CALGARY — A lawyer for a man on trial for first-degree murder in the death of a Calgary mother of four says Curtis Healy should be found guilty of second-degree murder instead.

A jury heard evidence that Healy met Dawns Baptiste on a light-rail transit train while she was on her way to stay with a friend and that she told him to leave her alone after they walked away from the station.

Court heard Healy became enraged at the rejection and then stomped Baptiste’s head, dragged her through a hedge, raped her while she was unconscious and struck her over the head with a large rock.

“This case isn’t about who caused the death of Ms. Baptiste. Curtis Healy caused Ms. Baptiste’s death. Curtis Healy sexually assaulted Ms. Baptiste — we know that,” defence lawyer Shamsher Kothari said in closing arguments Wednesday.

As several of Baptiste’s friends and relatives watched from the gallery, Kothari asked jurors to convict Healy of second-degree murder.

“You’ll convict Mr. Healy of murder, but it’s not first degree murder.”

Prosecutor Carla MacPhail said because Baptiste’s killing took place along with the rape, it’s first-degree murder. But Kothari suggested to jurors that there is much that is unclear with the sequence of events in the early morning of Feb. 11, 2015.

Kothari said a statement Healy gave to police four days later should be treated with skepticism.

Jurors were shown video of the interview with Det. Colum Cavilla, during which Healy confessed to the rape and killing of Baptiste, saying he’d used the rock to “finish her off.”

“Mr. Healy is easily led and he basically gives parrot-like answers within that inherently unreliable statement,” Kothari said.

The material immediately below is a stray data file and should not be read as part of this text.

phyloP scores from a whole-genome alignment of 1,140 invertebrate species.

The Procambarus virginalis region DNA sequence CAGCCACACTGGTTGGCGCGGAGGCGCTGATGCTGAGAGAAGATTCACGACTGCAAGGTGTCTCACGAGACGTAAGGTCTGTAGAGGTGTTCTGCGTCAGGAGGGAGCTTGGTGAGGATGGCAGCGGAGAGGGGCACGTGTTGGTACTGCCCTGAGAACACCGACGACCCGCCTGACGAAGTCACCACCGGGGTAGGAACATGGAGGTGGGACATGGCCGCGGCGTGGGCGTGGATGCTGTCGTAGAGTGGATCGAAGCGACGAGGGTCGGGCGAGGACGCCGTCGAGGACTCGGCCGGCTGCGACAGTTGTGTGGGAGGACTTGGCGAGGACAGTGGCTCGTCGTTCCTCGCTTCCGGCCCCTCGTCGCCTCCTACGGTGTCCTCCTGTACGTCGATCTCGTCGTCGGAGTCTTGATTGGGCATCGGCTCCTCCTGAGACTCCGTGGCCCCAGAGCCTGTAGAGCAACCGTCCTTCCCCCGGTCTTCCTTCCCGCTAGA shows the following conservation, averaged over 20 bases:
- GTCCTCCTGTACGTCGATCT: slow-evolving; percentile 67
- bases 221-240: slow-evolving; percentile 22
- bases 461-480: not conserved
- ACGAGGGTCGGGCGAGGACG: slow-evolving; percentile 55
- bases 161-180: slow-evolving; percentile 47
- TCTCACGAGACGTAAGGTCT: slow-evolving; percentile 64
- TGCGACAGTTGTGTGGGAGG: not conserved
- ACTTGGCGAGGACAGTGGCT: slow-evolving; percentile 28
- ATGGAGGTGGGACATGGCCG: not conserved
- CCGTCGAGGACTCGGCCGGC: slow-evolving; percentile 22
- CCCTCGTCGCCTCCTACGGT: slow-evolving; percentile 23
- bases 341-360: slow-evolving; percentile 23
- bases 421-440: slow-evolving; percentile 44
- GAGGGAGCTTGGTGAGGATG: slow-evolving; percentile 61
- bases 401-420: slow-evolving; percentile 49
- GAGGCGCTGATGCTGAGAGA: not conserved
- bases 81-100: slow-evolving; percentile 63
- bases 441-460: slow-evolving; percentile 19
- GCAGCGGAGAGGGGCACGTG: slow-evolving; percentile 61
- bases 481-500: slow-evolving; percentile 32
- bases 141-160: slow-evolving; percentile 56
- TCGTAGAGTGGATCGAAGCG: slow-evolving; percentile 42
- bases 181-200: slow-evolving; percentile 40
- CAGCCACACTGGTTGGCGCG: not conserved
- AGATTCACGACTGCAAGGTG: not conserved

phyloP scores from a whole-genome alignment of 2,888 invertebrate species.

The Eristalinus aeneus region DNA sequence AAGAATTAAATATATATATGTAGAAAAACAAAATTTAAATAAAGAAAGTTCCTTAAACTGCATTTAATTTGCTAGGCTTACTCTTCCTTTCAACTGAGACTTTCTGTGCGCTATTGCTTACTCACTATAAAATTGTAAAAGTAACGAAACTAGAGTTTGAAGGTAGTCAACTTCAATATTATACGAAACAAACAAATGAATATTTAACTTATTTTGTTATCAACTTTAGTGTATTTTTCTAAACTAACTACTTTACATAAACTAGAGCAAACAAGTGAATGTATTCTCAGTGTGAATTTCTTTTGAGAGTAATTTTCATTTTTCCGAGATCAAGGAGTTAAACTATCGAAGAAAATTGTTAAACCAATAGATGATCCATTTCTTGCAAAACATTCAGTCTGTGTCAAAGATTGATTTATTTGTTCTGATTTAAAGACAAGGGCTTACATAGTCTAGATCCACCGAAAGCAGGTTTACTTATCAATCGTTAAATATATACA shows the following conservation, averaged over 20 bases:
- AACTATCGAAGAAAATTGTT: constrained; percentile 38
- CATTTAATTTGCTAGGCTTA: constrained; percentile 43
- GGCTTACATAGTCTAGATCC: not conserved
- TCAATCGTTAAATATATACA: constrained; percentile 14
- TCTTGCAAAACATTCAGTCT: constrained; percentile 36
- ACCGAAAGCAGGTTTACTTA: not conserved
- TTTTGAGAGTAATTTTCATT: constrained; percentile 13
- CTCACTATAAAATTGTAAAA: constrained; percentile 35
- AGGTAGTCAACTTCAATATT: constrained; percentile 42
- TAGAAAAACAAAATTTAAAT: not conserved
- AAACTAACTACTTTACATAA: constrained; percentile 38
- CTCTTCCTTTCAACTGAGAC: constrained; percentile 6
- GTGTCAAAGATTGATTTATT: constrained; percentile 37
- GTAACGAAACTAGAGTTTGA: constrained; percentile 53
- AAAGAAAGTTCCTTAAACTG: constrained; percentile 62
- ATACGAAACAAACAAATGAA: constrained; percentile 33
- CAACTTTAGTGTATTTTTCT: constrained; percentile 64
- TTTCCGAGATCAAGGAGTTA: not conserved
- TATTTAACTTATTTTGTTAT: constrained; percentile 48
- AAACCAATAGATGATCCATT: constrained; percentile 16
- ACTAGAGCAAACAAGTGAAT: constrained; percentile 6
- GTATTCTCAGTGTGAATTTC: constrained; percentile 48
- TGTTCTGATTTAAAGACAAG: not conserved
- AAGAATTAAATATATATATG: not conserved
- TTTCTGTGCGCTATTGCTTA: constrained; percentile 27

“I’m going to suggest to you that during these inherently unreliable statements, Det. Cavilla fed Mr. Healy certain words and themes and I’m going to suggest that Mr. Healy is a low functioning person and because of that he latched on to certain words.”

Prosecutor Carla MacPhail said it is possible that Baptiste punched Healy, as he describes in the police statement, but that jurors should put no stock in his contention that she tried to stab him.

“It is quite clear that if that punch happened, it was to underline that sentiment: get away from me, an effort to repel him away from her,” she said.

“I suggest it is proven that Mr. Healy became enraged with Dawns Baptiste after she said what she said … And this state of anger, in the Crown’s submission, is consistent with the vicious extent of the stomping, the dragging, the raping, the striking her with a rock.” 

MacPhail also told jurors that security footage shows Healy was not so drunk that night that he was stumbling and unco-ordinated.

She said it is possible that Healy has fetal alcohol spectrum disorder, as he mentions in the police statement, “but the fact remains that he was absolutely capable of understanding and providing answers to Det. Cavilla on Feb. 15.”

She said many of the things he told the detective proved to be lies, and that at numerous points on the night of Baptiste’s death he made efforts to deflect suspicion.

“You know that Mr. Healy is capable of resisting suggestion, you know he is capable of saying no, because he has done so numerous times during that interaction with Det. Cavilla,” MacPhail said.

Court of Queen’s Bench Justice Charlene Anderson is to give instructions to the jury on Thursday afternoon.

Lauren Krugel, The Canadian Press

The Canadian Press